When President Barack Obama comes to Kenya in July, one young man will be waiting anxiously for his arrival.
Felix Kiprino, a Kenya-based lawyer, is hoping to see Obama ride into town alongside his daughter, Malia, who Kiprino intends to marry. Kiprino is offering 50 cows, 70 sheep and 30 goats in exchange for her hand, according to The Nairobian.
"I am currently drafting a letter to Obama asking him to please have Malia accompany him for this trip. I hope the embassy will pass the letter to him," Kiprono told the newspaper.
On top of the livestock, which is apparently part of a traditional offering in the Kalenjin dowry ceremony, Kiprono promised to provide sour milk instead of champagne and propose on top of a hill outside the hustle and bustle of the capital.
"If my request is granted, I will not resort to the cliche of popping champagne. Instead, I will surprise her with mursik, the traditional Kalenjin sour milk. As an indication that she is my queen, I will tie sinendet, which is a sacred plant, around her head," he said.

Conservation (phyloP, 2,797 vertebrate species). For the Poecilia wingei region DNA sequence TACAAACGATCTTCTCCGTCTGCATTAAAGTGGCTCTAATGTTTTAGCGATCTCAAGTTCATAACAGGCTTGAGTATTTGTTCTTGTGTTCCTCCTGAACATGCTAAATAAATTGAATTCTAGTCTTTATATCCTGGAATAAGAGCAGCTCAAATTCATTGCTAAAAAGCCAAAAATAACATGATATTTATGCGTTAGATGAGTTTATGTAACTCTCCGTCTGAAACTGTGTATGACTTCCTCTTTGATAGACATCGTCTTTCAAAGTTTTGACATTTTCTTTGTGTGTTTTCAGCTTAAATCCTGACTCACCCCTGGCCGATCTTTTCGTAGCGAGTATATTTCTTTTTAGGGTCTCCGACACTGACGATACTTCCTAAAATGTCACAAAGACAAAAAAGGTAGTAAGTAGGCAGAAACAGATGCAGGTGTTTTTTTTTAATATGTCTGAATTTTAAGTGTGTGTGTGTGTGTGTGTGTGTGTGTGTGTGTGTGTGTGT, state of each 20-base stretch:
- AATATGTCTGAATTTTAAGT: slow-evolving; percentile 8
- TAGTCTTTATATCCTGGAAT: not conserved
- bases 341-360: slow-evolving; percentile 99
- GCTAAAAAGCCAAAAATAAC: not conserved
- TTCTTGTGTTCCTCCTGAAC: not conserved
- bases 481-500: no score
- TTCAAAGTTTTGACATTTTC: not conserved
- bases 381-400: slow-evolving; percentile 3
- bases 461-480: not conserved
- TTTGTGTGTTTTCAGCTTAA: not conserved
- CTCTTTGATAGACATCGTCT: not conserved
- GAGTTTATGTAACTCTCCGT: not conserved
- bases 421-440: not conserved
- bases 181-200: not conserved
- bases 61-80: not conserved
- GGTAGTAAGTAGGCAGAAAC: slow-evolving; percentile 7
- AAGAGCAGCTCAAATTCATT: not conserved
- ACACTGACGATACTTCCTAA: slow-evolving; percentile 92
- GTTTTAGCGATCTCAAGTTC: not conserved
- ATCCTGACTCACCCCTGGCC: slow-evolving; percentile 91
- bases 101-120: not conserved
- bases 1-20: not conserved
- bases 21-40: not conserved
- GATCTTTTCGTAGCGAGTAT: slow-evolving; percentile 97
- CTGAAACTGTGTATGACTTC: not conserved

The offer itself is said to be worth $90,000. The Kalenjin ethnic group, which NPR once declared the source of the "world's best runners," boasts a population of five million and is one of Kenya's many minority groups.
From an American perspective, such an offer — especially to a 16-year-old girl — will certainly be seen as offensive or bizarre. Still, it's a very public and interesting interaction between the President and one relatively small ethnic group in Kenya, where a livestock dowry like this for a bride might not seem as peculiar. Obama's Kenyan background inspired Kiprono, who is confident that, if given the opportunity, his love will prevail.
Obama will be making his first ever presidential visit to Kenya in late July.